SRINAGAR, Indian-controlled Kashmir (CNN) -- Indian police clashed with separatist groups as voters went to the polls in Indian-controlled Kashmir on Monday.
Kashmiri Muslims queue outside a polling station in Bandipore, south of Srinagar, on Monday.
Muslim separatist groups blocked polling stations and shouted anti-election slogans as they protested Indian rule and alleged voter intimidation.
Police dispersed the angry demonstrators with batons in North Kashmir's Bandipore district, one of the areas where the first phase of voting is taking place.
The state elections began after months of violent protests, both by anti-Indian groups, fearful state elections will firm up Indian control of the Muslim majority state, and by Indian nationalists, fearful that separatist groups will gain control over the Himalayan state.
Kashmir, divided between India and Pakistan and claimed by both, has been wracked by an 18-year bloody separatist campaign that authorities say has left at least 43,000 dead.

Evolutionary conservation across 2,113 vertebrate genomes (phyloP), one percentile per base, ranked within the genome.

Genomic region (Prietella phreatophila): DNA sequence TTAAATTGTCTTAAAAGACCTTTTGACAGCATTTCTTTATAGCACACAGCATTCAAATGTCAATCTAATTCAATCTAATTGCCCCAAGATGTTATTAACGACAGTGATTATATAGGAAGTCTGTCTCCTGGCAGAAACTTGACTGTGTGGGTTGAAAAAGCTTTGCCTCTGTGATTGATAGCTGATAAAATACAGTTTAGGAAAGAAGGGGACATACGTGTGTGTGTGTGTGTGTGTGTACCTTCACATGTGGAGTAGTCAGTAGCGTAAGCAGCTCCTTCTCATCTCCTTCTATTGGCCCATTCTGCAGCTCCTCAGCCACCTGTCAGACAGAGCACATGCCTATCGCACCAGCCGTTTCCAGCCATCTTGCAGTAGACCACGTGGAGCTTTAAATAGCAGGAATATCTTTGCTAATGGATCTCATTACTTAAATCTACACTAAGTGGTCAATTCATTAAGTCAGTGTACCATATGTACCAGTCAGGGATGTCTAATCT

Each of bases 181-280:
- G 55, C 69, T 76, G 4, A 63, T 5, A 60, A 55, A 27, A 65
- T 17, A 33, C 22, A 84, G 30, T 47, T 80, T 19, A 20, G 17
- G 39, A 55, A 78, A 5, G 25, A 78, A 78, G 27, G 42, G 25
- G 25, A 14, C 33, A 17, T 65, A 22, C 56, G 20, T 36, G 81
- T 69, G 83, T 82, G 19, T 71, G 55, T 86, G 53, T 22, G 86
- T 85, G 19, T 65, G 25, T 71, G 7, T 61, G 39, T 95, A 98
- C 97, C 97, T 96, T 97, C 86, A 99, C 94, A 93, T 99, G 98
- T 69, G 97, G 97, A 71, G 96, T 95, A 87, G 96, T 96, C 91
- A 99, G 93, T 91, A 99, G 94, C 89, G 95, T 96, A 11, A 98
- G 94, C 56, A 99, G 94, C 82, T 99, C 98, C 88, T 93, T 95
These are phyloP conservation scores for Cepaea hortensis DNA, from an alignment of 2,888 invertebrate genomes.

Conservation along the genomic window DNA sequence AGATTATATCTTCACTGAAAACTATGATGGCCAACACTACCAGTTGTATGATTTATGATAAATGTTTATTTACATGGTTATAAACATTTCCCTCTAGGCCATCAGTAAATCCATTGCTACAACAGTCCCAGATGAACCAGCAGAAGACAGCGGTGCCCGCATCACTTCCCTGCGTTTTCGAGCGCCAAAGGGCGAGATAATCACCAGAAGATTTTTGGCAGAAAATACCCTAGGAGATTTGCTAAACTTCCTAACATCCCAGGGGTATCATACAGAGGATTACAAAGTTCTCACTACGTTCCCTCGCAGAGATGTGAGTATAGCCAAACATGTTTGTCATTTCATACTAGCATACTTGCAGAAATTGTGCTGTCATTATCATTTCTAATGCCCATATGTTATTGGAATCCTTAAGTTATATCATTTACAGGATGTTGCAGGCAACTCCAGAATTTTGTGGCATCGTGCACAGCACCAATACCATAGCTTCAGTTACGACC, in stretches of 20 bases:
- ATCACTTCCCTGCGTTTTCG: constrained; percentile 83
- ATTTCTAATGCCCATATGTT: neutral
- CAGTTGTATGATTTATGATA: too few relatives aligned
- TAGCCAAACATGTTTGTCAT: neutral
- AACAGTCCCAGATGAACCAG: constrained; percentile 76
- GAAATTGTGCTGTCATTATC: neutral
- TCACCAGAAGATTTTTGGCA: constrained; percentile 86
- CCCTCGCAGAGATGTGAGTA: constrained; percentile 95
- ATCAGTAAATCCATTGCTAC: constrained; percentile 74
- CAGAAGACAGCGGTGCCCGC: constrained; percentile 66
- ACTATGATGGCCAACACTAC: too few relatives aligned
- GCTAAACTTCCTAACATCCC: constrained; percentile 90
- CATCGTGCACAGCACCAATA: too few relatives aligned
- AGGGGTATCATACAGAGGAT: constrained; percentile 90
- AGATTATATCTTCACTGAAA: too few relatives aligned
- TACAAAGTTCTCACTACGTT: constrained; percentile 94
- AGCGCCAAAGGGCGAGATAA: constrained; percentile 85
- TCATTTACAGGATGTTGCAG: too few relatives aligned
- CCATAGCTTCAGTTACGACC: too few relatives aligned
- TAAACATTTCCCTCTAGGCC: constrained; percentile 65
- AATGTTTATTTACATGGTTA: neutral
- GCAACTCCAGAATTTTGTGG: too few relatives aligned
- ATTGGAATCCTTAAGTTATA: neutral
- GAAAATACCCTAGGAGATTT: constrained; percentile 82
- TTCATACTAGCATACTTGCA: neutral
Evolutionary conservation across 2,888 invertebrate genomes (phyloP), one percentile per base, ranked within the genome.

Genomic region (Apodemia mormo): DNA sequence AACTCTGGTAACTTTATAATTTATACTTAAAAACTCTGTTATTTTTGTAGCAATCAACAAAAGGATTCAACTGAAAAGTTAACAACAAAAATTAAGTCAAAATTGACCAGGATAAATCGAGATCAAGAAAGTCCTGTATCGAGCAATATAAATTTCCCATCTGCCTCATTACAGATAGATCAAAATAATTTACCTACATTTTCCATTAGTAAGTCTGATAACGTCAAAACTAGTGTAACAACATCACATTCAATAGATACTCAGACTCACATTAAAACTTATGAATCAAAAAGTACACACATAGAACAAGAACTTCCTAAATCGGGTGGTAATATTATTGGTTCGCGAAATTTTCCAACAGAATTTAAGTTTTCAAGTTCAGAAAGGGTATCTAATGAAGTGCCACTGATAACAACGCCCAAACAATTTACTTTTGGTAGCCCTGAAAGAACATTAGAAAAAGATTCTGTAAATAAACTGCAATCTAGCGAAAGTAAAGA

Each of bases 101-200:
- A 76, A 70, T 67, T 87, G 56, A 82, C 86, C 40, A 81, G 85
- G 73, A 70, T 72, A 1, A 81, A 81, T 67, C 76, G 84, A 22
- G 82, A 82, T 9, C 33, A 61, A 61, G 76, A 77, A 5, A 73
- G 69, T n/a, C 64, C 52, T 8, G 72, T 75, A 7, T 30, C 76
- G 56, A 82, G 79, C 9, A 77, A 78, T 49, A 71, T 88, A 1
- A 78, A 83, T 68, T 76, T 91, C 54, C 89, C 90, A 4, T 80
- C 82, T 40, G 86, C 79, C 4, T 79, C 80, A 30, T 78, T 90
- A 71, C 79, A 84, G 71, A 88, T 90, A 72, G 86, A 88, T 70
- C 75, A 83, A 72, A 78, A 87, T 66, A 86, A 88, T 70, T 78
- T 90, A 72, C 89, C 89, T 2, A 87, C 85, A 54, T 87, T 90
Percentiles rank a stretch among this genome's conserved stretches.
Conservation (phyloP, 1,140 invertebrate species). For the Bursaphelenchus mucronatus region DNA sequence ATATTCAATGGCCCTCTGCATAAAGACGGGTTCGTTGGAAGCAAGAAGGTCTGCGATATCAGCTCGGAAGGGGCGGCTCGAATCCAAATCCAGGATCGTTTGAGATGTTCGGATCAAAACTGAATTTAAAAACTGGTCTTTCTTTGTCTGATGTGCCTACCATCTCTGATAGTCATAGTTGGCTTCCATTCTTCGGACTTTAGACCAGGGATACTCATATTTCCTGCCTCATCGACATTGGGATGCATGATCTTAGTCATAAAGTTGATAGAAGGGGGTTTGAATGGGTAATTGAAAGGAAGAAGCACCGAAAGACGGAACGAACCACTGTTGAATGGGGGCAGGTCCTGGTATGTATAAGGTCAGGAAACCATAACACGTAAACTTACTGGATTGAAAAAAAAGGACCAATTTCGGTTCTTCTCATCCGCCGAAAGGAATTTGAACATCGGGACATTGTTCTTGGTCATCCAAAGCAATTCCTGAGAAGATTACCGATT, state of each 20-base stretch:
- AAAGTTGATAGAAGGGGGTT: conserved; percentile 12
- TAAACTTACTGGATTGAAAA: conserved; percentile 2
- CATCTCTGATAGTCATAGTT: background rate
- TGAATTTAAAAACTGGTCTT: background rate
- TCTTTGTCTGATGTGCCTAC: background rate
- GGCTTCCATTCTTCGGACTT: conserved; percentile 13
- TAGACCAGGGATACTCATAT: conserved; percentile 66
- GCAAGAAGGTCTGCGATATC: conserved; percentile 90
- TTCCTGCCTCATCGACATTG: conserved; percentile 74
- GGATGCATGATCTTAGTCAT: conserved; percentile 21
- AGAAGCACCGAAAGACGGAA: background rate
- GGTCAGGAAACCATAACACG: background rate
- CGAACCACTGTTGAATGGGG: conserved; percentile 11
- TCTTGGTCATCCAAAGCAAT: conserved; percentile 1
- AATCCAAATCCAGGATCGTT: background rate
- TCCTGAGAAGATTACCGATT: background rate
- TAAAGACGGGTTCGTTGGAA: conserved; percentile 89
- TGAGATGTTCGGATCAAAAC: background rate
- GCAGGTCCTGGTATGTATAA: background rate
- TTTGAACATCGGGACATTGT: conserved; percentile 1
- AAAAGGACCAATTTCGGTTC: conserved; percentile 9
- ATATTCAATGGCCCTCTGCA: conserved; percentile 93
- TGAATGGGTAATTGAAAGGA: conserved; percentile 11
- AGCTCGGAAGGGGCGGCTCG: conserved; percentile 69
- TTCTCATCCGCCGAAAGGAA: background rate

"We are voting to elect our local representative to take care of our local needs of roads, water and power supply. Our vote cannot resolve the Kashmir problem," said local resident Mohammed Afzal.
Despite the violence, long lines of voters wrapped around polling stations in Bandipore early Monday morning.
Forty-four percent of Bandipore district residents voted Monday, according to chief election officer B.R. Sharma.
Voter turnout in the seven other constituencies where voting opened without major protests Monday was around 55 percent, Sharma said.
Indian-controlled Kashmir will have a seven-phase polling process leading to a newly elected government by the new year.